Ginger-Maple Baked Delicata Squash
Something about fall and Thanksgiving always makes me think of traditional New England foods (even though New England foods cover all four seasons) -- maybe it's the huge spread at Thanksgiving, complete with roast turkey, squash, turnips, and pumpkin pie. So when a re-jacketed review copy of New England Home Cooking came in the mail a few weeks, it couldn't have been timed better.
I paged through the book, checking out New England favorites, many of which were immediately familiar to me -- like Crispy Fried Ipswich Clams, Thick and Creamy Boston Clam Chowder, Boston Baked Beans Durgin Park Style, Classic New England Boiled Dinner, Polly's Pancake Parlor Cornmeal Buttermilk Pancakes, Classic Parker House Rolls, and Boston Cream Pie.
In addition to these very New England-sounding recipes, the book covers all sorts of recipes with Portuguese, Greek, Italian, Polish, and other influences. Because people from all over arrived in New England bringing their food traditions with them, you'll also find recipes for Athena Diner Avgolemono, Irish Shepherd's Pie, North End Penne with Chicken and Broccoli, Pierogi with Several Fillings, and Hungarian Egg Dumplings.
Along with the recipes, there are stories and anecdotes, and I spent a lot of time reading through the book learning little tidbits about New England. If I hadn't already been convinced, I knew the book was a keeper when I came upon a note titled, "Connecticut: The Pizza State," which proposed that Connecticut (where I grew up) should be re-nicknamed "The Pizza State" based on the acclaim of Pepe's in New Haven and touting the praises of New Haven pizzerias (which I miss very dearly now that I'm in Boston).
After I got over my nostalgia for New Haven pizza, I picked out a recipe to try from the book: Ginger-Maple Baked Delicata Squash. I've often roasted squash with brown sugar and maple syrup or lots of butter and sage, but I've never added ginger, and I was intrigued.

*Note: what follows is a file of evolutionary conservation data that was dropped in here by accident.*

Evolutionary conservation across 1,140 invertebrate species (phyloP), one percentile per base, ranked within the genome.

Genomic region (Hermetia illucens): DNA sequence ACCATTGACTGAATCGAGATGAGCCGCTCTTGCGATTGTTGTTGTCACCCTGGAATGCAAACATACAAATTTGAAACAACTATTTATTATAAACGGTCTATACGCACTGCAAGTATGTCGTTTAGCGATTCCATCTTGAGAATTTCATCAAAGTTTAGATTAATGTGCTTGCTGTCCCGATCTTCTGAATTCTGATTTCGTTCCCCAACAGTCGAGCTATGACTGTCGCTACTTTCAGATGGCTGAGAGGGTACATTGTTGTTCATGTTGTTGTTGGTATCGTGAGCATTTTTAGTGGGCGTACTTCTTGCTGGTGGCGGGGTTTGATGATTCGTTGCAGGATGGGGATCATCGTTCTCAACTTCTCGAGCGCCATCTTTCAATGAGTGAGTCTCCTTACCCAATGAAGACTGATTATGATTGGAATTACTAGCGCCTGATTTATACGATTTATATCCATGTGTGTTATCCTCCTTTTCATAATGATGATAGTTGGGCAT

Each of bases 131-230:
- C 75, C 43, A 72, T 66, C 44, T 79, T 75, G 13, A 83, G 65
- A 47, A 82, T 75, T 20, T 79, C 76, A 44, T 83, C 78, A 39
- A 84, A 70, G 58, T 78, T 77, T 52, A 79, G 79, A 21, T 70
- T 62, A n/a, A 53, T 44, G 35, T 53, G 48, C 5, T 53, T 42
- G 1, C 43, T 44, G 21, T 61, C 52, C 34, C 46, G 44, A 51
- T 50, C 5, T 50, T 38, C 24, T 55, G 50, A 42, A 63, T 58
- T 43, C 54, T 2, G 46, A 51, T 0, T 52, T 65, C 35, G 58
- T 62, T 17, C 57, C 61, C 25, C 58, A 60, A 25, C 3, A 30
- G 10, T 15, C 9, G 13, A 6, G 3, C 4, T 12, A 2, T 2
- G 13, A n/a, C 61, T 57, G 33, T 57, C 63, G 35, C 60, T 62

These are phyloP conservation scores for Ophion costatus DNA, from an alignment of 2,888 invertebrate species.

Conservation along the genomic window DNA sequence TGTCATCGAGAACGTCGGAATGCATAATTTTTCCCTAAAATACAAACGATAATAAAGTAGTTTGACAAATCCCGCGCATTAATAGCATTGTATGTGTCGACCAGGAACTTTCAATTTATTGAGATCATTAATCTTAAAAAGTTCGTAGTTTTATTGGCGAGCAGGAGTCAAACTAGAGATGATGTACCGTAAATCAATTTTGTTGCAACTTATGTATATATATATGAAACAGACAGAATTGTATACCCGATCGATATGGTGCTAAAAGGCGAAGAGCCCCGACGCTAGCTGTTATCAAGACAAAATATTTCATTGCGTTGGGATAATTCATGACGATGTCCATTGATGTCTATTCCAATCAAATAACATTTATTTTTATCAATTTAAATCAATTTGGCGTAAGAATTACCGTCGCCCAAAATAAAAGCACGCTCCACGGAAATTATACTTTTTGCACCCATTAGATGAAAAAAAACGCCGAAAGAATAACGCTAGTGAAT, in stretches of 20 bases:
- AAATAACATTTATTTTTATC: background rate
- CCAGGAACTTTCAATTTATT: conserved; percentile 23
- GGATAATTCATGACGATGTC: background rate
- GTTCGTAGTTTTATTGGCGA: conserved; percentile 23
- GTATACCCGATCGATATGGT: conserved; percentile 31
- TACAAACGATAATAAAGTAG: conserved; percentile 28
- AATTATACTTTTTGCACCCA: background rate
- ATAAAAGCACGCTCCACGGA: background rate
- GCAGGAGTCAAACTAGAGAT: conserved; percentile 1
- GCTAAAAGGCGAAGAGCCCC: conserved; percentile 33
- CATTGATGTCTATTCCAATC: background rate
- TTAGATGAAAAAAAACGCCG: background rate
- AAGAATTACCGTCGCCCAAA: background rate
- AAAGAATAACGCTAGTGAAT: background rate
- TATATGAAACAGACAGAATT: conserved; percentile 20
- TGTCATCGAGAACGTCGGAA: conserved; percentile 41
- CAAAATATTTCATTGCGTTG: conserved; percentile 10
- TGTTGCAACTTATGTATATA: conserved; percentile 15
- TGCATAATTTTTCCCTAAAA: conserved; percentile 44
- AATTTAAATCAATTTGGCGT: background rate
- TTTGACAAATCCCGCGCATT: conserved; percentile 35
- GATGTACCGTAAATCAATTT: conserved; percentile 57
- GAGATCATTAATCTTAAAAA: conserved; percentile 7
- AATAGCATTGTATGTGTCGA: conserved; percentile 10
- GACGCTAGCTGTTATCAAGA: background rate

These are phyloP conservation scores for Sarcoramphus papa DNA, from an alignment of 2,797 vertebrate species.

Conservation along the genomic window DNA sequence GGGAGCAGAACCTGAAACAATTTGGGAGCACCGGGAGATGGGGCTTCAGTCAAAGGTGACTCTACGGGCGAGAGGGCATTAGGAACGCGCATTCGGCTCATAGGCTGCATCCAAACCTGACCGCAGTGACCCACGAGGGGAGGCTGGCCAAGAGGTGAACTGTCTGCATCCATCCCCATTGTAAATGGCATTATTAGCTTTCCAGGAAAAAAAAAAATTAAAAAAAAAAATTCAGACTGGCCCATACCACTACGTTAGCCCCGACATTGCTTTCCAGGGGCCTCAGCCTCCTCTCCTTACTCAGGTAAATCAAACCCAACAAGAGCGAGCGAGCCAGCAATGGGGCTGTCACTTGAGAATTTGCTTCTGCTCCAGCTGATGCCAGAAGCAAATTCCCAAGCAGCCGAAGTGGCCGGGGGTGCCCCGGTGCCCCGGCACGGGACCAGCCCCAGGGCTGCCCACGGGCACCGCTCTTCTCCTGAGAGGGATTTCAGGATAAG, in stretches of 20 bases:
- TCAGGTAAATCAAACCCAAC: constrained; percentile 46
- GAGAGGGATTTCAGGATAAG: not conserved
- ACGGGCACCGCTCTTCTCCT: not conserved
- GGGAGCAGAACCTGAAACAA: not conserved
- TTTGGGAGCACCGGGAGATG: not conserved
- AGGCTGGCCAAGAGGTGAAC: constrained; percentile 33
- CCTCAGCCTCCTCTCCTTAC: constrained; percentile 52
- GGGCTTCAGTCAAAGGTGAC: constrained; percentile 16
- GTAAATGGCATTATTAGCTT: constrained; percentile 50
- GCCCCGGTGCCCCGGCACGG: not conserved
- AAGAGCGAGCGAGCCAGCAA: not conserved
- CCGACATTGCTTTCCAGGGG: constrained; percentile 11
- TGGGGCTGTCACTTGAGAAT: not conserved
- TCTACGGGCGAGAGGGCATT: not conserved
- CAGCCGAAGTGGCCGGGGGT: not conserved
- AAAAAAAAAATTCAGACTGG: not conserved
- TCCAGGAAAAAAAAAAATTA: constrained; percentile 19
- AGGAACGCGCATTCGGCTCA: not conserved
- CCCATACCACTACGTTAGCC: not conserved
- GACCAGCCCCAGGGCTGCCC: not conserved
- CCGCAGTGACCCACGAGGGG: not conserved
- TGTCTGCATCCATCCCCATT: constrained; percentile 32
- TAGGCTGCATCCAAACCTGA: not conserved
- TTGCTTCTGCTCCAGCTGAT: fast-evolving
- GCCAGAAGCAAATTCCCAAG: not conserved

I halved the recipe except for the butter (there's nothing wrong with extra butter) and was so happy with the warm, sweet, spicy outcome.
Ginger-Maple Baked Delicata Squash (adapted from New England Home Cooking)
1 delicata squash
2 tablespoons butter
1 tablespoon pure maple syrup
1 teaspoon grated fresh ginger
Salt and pepper
Preheat oven to 375 degrees.
Cut squash in half lengthwise, scoop out the seeds, and place cut side up in a baking dish.
Divide butter, maple syrup, and ginger between cavities, and sprinkle with salt and pepper.
Pour about 1/2 inch of hot water in bottom of dish, and cover squash with foil.
Bake for 30 minutes. Uncover and brush squash flesh with melted filling.
Continue to bake, uncovered, until squash is easily pierced with a fork and tops are lightly glazed, 10 to 20 minutes. Serve hot.
I simply scooped the squash out of its skin and ate it, but if you wanted to plate the squash for serving at, say, Thanksgiving dinner, you could pour the melted filling into a small bowl, slice the squash, plate it, and pour the filling on top. Your guests will love the sweet-spicy contrast between the maple syrup and fresh ginger.
What are your favorite New England foods?